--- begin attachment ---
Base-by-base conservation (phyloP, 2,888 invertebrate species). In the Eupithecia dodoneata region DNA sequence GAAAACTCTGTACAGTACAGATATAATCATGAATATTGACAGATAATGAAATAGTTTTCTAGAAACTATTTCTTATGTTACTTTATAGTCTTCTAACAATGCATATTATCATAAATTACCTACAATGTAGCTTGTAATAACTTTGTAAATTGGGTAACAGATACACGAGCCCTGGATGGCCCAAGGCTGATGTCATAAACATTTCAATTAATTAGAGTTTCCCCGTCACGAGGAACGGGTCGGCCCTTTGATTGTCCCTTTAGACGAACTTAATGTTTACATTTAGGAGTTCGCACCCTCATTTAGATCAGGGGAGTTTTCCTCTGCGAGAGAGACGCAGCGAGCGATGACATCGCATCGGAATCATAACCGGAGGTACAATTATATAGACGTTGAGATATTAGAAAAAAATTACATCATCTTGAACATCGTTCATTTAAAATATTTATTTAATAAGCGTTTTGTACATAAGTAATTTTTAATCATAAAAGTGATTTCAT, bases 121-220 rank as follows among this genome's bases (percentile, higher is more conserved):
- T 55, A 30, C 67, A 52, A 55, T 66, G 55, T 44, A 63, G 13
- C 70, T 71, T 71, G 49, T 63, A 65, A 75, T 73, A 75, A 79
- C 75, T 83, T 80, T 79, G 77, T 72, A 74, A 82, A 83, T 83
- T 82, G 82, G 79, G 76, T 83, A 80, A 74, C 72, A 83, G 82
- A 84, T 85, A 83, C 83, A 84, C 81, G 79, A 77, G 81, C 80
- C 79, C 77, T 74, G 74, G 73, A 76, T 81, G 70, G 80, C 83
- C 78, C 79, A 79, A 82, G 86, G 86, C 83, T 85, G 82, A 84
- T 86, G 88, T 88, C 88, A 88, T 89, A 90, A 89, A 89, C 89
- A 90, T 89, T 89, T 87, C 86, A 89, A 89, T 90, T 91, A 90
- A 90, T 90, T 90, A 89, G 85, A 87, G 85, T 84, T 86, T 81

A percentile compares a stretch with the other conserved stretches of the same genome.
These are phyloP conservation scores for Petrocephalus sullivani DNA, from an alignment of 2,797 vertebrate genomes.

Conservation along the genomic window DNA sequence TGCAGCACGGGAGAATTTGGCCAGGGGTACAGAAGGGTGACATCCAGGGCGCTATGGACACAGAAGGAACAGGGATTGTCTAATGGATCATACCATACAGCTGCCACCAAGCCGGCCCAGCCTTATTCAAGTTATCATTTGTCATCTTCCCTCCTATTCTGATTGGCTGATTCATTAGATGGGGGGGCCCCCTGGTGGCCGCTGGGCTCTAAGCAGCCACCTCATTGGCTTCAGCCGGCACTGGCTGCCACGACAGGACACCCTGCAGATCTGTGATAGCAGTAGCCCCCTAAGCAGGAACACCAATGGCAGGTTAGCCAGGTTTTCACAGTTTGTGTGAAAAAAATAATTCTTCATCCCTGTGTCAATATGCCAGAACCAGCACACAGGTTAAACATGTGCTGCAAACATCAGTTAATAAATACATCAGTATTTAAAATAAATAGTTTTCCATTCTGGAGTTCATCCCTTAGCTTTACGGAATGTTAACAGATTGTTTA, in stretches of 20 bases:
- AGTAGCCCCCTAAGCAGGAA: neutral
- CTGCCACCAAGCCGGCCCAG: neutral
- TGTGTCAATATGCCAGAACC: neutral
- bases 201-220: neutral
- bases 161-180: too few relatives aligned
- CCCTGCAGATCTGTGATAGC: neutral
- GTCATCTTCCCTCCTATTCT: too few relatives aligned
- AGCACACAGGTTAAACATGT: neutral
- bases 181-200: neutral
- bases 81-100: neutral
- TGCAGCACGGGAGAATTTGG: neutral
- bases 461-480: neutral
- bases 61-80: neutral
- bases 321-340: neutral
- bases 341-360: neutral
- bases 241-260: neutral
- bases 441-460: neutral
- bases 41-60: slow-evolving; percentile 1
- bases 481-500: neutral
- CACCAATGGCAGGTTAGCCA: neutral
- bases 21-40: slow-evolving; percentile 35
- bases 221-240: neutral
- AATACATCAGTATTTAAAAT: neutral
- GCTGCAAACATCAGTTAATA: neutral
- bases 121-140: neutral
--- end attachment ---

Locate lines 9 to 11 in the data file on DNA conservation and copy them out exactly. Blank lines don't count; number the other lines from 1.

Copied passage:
- T 86, G 88, T 88, C 88, A 88, T 89, A 90, A 89, A 89, C 89
- A 90, T 89, T 89, T 87, C 86, A 89, A 89, T 90, T 91, A 90
- A 90, T 90, T 90, A 89, G 85, A 87, G 85, T 84, T 86, T 81